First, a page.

• The common area/condo facilities/complex facilities fall under two main categories. Floor common area, meaning areas on a specific floor, and building common areas, which refers to locations throughout the entirety of the building. This includes amenities such as laundry facilities, pools, and garden areas, as well as exterior walls, parking lots, and even public toilets. 

Condominium License/ Construction Permit/ Environmental Impact Assessment (EIA)

  • Licensed condominiums have multiple owners who each have individual ownership of the units and proportional joint ownership of the common areas. 
  • Construction permits are a type of authorization that must be granted by a government or other regulatory body before the construction of a new or existing building can legally occur.
  • An environmental assessment of the impact that the new building will have. Taking into consideration the socio-economic, cultural, and human health impacts.

Real Estate Investment Terminology

Showroom/ Built-In Furniture/ Furniture Package:

  • A showroom is a pre-built representation of a planned project. Often these are built well ahead of the rest of the development to help buyers and investors see what the actual finished product will look like. 
  • Built-In Furniture applies to items that are part of the main building structure, some of these include stoves, wardrobes, appliances, etc.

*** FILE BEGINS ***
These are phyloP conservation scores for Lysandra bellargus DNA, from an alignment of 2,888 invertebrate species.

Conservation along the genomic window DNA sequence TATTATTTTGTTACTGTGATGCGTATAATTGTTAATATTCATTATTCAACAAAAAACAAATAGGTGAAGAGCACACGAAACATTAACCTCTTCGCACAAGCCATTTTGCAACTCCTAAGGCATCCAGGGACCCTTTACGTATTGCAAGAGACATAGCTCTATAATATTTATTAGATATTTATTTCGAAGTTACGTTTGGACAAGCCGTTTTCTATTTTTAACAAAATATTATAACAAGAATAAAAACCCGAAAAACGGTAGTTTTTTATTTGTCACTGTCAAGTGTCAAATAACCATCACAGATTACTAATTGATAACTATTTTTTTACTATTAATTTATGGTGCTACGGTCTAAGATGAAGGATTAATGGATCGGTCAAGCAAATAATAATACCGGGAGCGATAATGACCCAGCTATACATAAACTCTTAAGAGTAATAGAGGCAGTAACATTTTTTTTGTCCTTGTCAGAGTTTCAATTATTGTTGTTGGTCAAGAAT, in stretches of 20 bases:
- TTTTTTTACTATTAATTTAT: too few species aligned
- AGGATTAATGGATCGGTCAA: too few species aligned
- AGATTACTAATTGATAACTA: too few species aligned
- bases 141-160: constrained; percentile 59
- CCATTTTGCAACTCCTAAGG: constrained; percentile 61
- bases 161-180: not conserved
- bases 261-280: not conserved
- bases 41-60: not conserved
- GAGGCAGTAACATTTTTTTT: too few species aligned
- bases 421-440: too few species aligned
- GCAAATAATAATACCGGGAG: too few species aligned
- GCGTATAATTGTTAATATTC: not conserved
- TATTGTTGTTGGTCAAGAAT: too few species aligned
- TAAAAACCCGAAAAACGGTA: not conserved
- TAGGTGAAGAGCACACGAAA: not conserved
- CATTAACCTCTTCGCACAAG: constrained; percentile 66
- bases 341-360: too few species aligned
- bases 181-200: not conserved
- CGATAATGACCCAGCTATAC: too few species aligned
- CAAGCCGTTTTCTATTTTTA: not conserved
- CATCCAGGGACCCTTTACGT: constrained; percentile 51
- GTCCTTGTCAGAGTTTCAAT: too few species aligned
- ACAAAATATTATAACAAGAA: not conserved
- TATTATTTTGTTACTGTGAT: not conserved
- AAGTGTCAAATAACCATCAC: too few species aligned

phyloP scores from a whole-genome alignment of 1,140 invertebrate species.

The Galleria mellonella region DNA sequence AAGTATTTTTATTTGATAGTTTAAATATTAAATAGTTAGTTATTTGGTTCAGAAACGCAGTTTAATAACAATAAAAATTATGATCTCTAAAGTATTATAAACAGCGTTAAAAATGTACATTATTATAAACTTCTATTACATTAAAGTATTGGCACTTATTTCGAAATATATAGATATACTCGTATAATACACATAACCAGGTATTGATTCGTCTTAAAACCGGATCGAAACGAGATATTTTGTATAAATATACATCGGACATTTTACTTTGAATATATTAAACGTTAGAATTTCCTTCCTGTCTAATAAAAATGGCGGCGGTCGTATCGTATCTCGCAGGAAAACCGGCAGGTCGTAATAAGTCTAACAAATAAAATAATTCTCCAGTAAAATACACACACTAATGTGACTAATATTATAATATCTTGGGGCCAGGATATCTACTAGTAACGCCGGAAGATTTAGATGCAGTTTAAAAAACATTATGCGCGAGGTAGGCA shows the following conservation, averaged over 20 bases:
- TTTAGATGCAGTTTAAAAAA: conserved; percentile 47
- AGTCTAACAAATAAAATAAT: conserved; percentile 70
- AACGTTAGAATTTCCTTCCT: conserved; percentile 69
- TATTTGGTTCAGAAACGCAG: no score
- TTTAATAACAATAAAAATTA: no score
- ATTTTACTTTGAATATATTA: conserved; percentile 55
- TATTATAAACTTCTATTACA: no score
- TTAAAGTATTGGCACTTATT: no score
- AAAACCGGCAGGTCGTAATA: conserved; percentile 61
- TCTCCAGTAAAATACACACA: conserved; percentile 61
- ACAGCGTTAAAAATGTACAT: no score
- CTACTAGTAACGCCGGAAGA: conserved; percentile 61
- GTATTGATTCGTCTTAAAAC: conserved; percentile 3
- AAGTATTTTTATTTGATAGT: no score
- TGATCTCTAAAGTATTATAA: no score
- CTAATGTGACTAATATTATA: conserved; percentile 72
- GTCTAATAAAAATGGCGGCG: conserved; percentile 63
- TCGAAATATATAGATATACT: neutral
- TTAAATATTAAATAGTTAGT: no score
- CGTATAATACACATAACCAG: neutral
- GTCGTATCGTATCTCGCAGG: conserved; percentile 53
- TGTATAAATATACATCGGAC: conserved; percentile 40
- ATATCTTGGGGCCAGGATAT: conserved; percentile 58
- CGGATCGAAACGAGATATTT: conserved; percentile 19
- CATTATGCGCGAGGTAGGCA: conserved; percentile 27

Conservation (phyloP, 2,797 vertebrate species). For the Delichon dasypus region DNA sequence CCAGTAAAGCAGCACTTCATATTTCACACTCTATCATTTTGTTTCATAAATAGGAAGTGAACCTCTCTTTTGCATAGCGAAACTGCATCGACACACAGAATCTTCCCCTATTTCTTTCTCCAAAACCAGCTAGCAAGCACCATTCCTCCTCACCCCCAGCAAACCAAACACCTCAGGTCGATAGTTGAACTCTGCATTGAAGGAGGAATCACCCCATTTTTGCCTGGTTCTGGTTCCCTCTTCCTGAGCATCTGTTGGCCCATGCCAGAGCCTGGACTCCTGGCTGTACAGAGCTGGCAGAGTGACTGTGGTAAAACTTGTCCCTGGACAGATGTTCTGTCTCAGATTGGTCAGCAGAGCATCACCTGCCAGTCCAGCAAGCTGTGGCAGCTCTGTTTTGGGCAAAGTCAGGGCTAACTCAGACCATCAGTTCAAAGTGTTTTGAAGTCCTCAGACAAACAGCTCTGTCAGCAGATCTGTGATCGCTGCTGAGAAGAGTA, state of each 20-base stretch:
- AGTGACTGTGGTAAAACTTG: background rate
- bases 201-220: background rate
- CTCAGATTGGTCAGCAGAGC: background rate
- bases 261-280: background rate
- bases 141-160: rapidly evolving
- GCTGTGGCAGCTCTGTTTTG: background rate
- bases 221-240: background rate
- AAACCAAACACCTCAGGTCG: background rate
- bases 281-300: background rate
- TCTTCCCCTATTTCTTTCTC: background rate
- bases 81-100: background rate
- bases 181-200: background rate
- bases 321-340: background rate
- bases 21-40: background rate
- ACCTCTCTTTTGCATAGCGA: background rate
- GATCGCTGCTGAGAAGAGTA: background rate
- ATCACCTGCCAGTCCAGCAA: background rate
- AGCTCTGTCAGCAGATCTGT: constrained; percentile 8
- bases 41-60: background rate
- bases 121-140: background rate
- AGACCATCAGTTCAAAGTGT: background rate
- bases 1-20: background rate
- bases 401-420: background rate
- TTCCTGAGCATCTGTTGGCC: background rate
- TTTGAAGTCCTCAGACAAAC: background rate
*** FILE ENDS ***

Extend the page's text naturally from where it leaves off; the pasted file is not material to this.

• A Furniture package is essentially a pre-ordered furniture package containing everything that a resident would need to live comfortably with. These are usually offered by the developers as an extra package and are usually cheaper than as they get discounts. 

Payment Schedule (Reservation deposit, Down Payment):

  • A payment schedule is an agreed-upon payment period of time for payments to be made, usually between the buyer and the seller. For early or pre-development properties there is typically a requirement for a reservation deposit. Down payments are ways to secure your property. 

Closing Costs (Common Area Fee/ Maintenance Fee, Sinking Fund, Duty Stamp, Registration Fee):

  • Closing costs are expenses you need to pay when you close on your property. Closing costs may include; Common Area Fee/ Maintenance Fee, Sinking Fund, Duty Stamp, and Registration Fee.

Inspection/Registration (Blue book/ house book/ chanote):

  • A Chanote is issued by the Thailand Land Department, this is the Kingdom’s land ownership title deed. Often referred to as a Bluebook or house book, these carry the land title deeds and secure ownership for whoever owns that title book.

Investment Return (Guaranteed Rental Returns/ Capital Gains):

  • Investment returns (also referred to as ROI – return on investment) refer to the profits a property makes as a result of appreciation or rental gains.
  • Capital gain is the increase in a property’s value. 

Whether you’re an investor, buyer, or seller, it’s essential to stay up to date on current real estate trends and market changes. To get our expert advice, get in touch with us here, we would love to help you!